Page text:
In the UK we are often no great shakes as linguists. Just as well then that English is so widely used in common parlance; the lingua franca you might say. So apart from the ability to order a can of beer in a smattering of foreign languages, our conversational skills when abroad often depend upon adopting a loud and slow tone of voice backed up by some spirited gesticulation.
And even were it possible to fall back onto our mother tongue in chatting away with the locals we should definitely think twice before throwing the proverbial spanner of a nifty metaphor or figurative play on words into the works.
A common understanding..
Some of our idioms – like the one above – just get lost in translation. Try explaining to a non-native English speaker that you’re ‘caught between two stools’ and see where that gets you; especially if they have a medical background. Or that they’ve ‘hit the nail on the head’; that something ‘costs an arm and a leg’ (again, inadvisable in a medical context – the US excepted); or suggesting ‘a penny for their thoughts’ – which, of course, might be construed as adding ‘insult to injury’.
Some, however, are instantly understood. For example: less is more; the universal and as such arguably (and ironically) over-used description of a minimalist approach towards design or manufacture. Although it sounds like it came freshly-minted out the Marketing 101 manual, the expression was first coined by the poet Robert Browning a hundred and fifty years ago.
It resurfaced post-WW11 when it came to be associated with the style adopted by the architect Mies van der Rohe. Just sit on one of those sparse, tubular chairs he designed and you’ll see why.
And for packaging?
In packaging terms, of course, it’s coded shorthand for exercising greater sustainability in the use of resource. Being itself an abbreviated way of saying ‘less is more effective’, it’s also commendable for taking a leaf out of its own book. However, it does invite a basic but important question: more effective for whom? And as anyone who has ever grappled with a low grammage PET bottle will know only too well, that’s not necessarily the end user.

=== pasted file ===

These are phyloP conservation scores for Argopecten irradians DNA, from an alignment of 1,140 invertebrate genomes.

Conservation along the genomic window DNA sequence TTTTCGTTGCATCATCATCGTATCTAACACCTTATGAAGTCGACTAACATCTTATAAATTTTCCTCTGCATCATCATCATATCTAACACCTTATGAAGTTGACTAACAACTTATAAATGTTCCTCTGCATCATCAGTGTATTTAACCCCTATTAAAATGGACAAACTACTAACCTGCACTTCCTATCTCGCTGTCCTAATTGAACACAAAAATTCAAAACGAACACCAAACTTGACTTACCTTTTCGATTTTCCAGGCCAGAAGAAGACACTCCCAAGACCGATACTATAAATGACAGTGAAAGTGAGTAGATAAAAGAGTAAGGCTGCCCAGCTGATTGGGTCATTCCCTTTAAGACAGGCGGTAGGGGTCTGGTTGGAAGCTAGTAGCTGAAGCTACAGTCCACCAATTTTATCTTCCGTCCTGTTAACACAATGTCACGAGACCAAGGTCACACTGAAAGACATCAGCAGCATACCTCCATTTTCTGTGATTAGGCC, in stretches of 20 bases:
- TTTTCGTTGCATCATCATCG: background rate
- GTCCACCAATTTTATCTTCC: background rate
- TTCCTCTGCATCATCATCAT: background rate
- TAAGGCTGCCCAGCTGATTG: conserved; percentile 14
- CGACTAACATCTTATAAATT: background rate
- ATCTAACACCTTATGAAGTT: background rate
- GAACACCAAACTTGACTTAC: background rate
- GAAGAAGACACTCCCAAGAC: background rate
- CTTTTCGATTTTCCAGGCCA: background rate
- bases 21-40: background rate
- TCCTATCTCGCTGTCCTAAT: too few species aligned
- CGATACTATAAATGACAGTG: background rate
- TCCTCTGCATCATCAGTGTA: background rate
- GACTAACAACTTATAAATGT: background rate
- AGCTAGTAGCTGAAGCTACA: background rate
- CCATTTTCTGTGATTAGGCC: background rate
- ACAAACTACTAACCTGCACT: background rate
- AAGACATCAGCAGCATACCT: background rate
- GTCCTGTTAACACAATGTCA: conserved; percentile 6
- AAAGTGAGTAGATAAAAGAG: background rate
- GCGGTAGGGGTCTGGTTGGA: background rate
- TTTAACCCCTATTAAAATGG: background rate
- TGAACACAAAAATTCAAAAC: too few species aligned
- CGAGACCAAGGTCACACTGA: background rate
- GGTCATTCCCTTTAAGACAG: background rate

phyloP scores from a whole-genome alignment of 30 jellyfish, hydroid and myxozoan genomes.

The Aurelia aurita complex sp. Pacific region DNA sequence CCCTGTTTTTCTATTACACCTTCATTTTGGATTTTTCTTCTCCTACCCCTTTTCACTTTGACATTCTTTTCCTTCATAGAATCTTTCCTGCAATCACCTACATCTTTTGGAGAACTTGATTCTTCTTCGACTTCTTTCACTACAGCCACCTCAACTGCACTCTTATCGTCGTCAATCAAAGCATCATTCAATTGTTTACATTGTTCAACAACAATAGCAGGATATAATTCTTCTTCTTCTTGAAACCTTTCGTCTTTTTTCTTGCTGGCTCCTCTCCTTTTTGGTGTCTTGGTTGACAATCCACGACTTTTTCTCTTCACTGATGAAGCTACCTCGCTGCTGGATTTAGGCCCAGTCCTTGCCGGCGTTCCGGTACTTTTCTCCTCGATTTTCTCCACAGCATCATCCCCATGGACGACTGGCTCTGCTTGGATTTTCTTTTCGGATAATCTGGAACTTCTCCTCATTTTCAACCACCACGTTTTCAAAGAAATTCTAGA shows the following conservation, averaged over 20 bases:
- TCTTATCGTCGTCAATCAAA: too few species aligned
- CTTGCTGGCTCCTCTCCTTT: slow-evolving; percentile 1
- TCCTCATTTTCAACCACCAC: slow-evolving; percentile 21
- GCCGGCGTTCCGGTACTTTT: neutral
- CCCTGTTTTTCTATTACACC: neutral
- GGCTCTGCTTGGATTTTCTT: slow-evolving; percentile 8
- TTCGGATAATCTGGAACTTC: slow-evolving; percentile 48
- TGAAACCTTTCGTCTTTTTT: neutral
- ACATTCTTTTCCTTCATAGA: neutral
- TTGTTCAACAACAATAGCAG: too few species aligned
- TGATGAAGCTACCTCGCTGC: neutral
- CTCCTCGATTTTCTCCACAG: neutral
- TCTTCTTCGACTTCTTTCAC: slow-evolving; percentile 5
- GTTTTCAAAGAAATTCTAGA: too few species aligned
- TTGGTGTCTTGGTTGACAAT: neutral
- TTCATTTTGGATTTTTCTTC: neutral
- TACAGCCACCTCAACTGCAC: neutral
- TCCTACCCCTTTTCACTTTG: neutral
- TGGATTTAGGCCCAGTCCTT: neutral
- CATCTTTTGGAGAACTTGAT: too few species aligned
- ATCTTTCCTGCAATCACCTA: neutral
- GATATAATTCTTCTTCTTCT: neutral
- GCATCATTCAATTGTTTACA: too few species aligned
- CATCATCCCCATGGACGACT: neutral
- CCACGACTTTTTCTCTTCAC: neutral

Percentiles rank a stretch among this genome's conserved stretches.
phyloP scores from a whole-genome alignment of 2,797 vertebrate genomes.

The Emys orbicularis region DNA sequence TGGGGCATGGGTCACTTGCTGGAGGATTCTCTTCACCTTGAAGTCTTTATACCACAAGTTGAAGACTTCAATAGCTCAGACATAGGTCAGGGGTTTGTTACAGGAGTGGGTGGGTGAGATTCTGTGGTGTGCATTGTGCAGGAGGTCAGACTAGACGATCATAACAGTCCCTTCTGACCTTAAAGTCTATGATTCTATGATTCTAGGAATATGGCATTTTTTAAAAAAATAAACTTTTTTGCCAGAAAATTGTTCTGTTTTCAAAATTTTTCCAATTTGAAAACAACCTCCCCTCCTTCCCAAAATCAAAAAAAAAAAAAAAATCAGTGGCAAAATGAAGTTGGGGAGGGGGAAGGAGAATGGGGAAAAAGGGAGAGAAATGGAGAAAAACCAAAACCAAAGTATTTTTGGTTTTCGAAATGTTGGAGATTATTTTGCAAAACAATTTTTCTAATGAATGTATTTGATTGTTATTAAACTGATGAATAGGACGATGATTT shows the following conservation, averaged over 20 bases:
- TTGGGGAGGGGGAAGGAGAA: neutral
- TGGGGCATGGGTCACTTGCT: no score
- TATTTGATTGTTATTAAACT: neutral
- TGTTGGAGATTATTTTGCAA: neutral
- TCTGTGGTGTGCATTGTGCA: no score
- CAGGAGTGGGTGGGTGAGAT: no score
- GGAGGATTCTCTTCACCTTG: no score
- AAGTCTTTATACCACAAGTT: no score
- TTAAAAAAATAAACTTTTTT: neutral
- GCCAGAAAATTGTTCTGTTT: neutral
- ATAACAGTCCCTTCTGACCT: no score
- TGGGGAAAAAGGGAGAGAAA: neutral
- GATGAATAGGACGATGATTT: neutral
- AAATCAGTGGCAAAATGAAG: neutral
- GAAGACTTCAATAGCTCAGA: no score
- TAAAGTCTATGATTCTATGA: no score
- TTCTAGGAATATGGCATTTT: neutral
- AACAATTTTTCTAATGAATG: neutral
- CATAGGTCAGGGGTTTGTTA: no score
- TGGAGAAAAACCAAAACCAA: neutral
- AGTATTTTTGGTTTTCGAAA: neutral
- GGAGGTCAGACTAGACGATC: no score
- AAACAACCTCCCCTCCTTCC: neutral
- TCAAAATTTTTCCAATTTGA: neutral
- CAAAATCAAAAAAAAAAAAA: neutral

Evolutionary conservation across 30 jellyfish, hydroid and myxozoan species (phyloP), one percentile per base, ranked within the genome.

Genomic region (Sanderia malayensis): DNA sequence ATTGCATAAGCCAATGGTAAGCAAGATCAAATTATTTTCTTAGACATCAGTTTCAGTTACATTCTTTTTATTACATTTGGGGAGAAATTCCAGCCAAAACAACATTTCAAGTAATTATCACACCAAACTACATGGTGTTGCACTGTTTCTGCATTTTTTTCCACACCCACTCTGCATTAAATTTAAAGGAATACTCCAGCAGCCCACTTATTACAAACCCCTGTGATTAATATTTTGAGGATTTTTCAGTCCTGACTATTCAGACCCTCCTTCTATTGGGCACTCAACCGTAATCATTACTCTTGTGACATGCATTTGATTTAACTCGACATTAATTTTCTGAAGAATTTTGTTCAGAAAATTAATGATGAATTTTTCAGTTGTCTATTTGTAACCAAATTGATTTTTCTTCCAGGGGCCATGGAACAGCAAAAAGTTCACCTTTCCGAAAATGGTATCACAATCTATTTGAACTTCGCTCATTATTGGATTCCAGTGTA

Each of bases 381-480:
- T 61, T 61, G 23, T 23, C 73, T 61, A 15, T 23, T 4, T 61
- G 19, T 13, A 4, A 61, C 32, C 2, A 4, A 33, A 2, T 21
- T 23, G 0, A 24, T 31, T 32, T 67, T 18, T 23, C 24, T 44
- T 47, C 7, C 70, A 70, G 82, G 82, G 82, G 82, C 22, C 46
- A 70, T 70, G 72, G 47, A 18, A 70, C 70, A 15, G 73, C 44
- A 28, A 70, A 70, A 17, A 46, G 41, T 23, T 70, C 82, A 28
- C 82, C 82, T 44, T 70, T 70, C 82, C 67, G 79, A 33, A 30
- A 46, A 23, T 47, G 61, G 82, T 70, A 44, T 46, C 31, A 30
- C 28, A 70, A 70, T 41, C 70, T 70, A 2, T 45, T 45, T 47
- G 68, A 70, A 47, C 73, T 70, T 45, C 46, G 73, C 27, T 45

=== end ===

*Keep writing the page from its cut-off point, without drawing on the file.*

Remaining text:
The optimal answer is a lightweighting application that works equally as effectively for the brand owner and the consumer, and that saves cost, time and not least the planet into the bargain. Using 10 per cent less film than any other comparable rim-applied multi-packing solution currently on the market, the WaveGrip carrier is a perfect example of less being more and also capable of bearing a heavier load than any of its erstwhile competitors.
Safe & sound
Primary packaging is designed to present a product in its best possible light. Once it’s met its objective through that product being picked out from all the rest of the competition on-shelf, the complementary role of secondary packaging then becomes just as crucial in enabling it to be transported safely and easily to its ultimate destination.
It’s a function that needs to be performed as efficiently as possible, without adding unnecessary on-cost to the brand owner or inconvenience to the consumer in disposing of it post-use.
These are attributes that are expertly delivered by the strong but wiry WaveGrip carrier that due to its rim-applied structure requires far less material to achieve an infinitely more stable solution than a stretch PE film alternative. And if that wasn’t minimalist enough, its photodegradable properties and use of up to 50 per cent recycled material also make it the most eco-friendly multi-packing solution available.
Who could ask for anything more … or less!